• design
  • heritage

21 August 2020

Melbourne’s Federation Square is set to enter a new era with a renewed focus on civic and cultural experiences and the biggest upgrade since its creation.

Federation Square is one of Melbourne’s most important and beloved public spaces and has welcomed 100 million visitors since opening in 2002.

Last year the Victorian Government commissioned a comprehensive review of Federation Square to guide its future and ensure it remains at the heart of Melbourne’s civic and cultural life.

The review, co-chaired by Victorian Government Architect Jill Garner and governance and financial expert Tim Eddy, examined the core purpose of Federation Square, its built environment and its governance and operational arrangements.

More than 1,800 people contributed to the review, which overwhelmingly found that Federation Square is valued as a place to experience arts and culture, to participate in exciting events and festivals, and to come together and celebrate as a community.

The Victorian Government has accepted the recommendations of the review, including the following key actions:

  • Greater recognition and celebration of First Peoples culture and continuing connection to the site.
  • Adoption of a community-driven vision emphasising Federation Square’s cultural and civic impact and the need to enliven the space with captivating experiences
  • A commitment to embrace the Yarra and better connect with the adjacent arts and sports precincts
  • Adherence to design principles and strategies to ensure any future physical changes “must aspire to match the quality of the original”, to be enabled in part by the creation of a design advisory board
  • Incorporating Federation Square in the Government’s Creative Industries portfolio alongside other cultural and civic icons such as National Gallery Victoria, Arts Centre Melbourne and State Library Victoria.

A $20 million injection from the Government’s $2.7 billion Building Works stimulus program will support dozens of projects to be undertaken across the site to improve the experience for visitors.

These focus on improving the visitor experience, enhancing events, supporting Federation Square’s cultural partners, improving the food and beverage experience, and enhancing safety and access. Key projects include:

  • A new immersive Regional Experience Centre that will showcase the best of Victoria, from food and wine to music and events.
  • State-of-the-art digital wayfinding displays that will better connect Federation Square to the Yarra and surrounding precincts and make it easier for visitors to navigate the site.
  • New lighting that, as well as making Federation Square safer at night, will accentuate its architecture and enable the precinct to light up for city-wide celebrations and commemorations.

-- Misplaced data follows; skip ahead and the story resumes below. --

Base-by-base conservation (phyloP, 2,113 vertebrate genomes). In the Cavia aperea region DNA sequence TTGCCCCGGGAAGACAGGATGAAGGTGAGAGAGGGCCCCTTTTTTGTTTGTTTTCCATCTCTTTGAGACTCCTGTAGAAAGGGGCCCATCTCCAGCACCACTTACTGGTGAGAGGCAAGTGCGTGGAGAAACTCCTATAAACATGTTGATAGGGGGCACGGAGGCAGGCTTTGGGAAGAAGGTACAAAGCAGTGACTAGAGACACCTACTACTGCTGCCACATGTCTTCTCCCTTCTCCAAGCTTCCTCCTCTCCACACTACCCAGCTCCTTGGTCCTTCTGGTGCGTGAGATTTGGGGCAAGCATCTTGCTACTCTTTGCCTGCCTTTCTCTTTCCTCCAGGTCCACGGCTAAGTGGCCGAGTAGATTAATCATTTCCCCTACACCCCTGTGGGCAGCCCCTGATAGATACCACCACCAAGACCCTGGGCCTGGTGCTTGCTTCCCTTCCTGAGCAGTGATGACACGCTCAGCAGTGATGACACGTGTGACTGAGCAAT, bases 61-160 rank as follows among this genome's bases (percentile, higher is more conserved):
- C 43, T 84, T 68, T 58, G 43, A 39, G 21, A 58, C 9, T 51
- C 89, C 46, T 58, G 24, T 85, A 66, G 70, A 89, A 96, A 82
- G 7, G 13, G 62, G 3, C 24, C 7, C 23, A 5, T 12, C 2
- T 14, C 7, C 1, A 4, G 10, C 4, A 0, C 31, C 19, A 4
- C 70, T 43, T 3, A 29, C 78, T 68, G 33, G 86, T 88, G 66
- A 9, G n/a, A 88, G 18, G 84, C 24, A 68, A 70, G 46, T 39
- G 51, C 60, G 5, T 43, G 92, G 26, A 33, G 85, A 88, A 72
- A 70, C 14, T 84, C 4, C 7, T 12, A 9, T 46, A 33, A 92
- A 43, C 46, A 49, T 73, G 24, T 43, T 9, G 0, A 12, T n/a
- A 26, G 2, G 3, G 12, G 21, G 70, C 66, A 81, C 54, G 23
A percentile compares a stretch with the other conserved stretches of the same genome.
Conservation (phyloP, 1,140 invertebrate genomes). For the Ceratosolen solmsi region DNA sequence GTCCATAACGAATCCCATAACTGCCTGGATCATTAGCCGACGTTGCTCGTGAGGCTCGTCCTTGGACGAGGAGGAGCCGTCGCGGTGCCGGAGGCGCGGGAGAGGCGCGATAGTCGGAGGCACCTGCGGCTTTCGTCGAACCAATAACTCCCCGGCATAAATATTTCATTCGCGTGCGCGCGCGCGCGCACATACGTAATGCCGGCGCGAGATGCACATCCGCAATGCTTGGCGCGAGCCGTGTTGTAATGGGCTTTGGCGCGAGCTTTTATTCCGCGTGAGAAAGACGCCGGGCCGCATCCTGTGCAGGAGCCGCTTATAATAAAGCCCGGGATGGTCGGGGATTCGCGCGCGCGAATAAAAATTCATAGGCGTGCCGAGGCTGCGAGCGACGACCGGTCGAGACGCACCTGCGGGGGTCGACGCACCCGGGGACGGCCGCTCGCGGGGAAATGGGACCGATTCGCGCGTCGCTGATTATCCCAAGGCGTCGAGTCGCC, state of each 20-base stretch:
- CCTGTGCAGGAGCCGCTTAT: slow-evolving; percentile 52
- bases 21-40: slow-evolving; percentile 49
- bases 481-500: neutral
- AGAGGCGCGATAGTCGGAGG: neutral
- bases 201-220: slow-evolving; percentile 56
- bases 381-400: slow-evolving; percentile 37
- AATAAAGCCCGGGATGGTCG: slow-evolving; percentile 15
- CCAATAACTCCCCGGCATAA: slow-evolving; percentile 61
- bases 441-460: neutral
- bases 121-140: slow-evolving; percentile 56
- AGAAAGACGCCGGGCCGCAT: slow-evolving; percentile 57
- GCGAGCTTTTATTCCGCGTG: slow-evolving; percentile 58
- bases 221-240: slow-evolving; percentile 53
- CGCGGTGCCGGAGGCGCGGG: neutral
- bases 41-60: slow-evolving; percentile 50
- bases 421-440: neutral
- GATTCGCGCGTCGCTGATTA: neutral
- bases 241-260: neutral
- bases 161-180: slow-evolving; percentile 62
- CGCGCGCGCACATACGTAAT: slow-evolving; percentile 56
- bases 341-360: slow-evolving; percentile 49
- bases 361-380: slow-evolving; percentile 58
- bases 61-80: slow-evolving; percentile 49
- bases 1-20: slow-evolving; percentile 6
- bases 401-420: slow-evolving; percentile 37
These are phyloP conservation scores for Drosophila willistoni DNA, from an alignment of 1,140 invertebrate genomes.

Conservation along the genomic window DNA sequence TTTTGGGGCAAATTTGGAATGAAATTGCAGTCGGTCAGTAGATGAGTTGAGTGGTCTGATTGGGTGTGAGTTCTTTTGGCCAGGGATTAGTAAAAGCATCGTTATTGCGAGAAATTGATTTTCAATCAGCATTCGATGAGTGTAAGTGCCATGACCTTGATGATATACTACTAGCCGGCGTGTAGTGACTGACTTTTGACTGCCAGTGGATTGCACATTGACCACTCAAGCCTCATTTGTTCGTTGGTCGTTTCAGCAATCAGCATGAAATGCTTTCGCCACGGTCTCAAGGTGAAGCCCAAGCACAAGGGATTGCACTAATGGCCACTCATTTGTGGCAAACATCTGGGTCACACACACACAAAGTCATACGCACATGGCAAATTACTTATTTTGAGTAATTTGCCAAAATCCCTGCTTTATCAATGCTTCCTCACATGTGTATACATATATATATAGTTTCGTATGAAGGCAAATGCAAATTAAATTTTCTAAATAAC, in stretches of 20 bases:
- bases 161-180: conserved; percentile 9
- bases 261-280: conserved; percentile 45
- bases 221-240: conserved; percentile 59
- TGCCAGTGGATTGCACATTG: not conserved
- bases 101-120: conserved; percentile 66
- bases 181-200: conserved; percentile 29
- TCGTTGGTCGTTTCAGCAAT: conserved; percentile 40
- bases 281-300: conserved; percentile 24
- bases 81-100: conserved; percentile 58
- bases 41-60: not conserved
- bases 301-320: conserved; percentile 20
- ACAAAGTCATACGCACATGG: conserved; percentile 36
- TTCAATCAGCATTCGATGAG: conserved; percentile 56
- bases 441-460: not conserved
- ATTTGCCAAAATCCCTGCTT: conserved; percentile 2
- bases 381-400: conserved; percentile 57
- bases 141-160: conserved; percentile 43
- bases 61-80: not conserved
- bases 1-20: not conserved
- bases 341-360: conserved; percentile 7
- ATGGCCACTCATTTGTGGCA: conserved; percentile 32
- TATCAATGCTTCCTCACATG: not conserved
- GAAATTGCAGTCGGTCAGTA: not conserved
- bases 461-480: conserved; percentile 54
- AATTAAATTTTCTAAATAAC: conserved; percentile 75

• Upgrades to the Deakin Edge theatre and Atrium, including replacing screens and seating and improving disability access.

Importantly, this investment will also free up extra capacity for Federation Square to expand its civic and cultural program, including festivals and community activities.

Federation Square is home to The Ian Potter Centre: NGV Australia, ACMI, Koorie Heritage Trust and countless creative events and festivals each year. Under the changes, the Square becomes one of the State-Owned Creative Organisations that Creative Victoria is responsible for. We look forward to sharing more Federation Square news as the upgrade and recommendations of the review are rolled out.

For more on the Federation Square Review and the final report can be found at engage.vic.gov.au/federation-square-review.

Federation Square facts

  • Federation Square hosts more than 2000 events and activations each year, from large scale events in the main square to smaller events throughout the precinct, with many of these events celebrating Melbourne’s multicultural community.
  • The Square is built on a massive deck suspended over railway tracks. This deck is supported by 4000 rubber pads and springs to isolate train vibration and noise.
  • The main square features 469,000 cobblestones made of sandstone from the Kimberley region.
  • Below the square is a thermal labyrinth, a zig-zag maze of corrugated concrete walls running for 1.4km that enable passive cooling or heating of the air, which is then pumped into the Atrium to provide effective and efficient climate control. In summer, this system enables temperatures within the Atrium and Deakin Edge to be roughly 10 degrees cooler than the temperature outside.
  • The Square’s massive screen, the Digital Façade, is five storeys high and comprises 850 LED panels and 4 million pixels.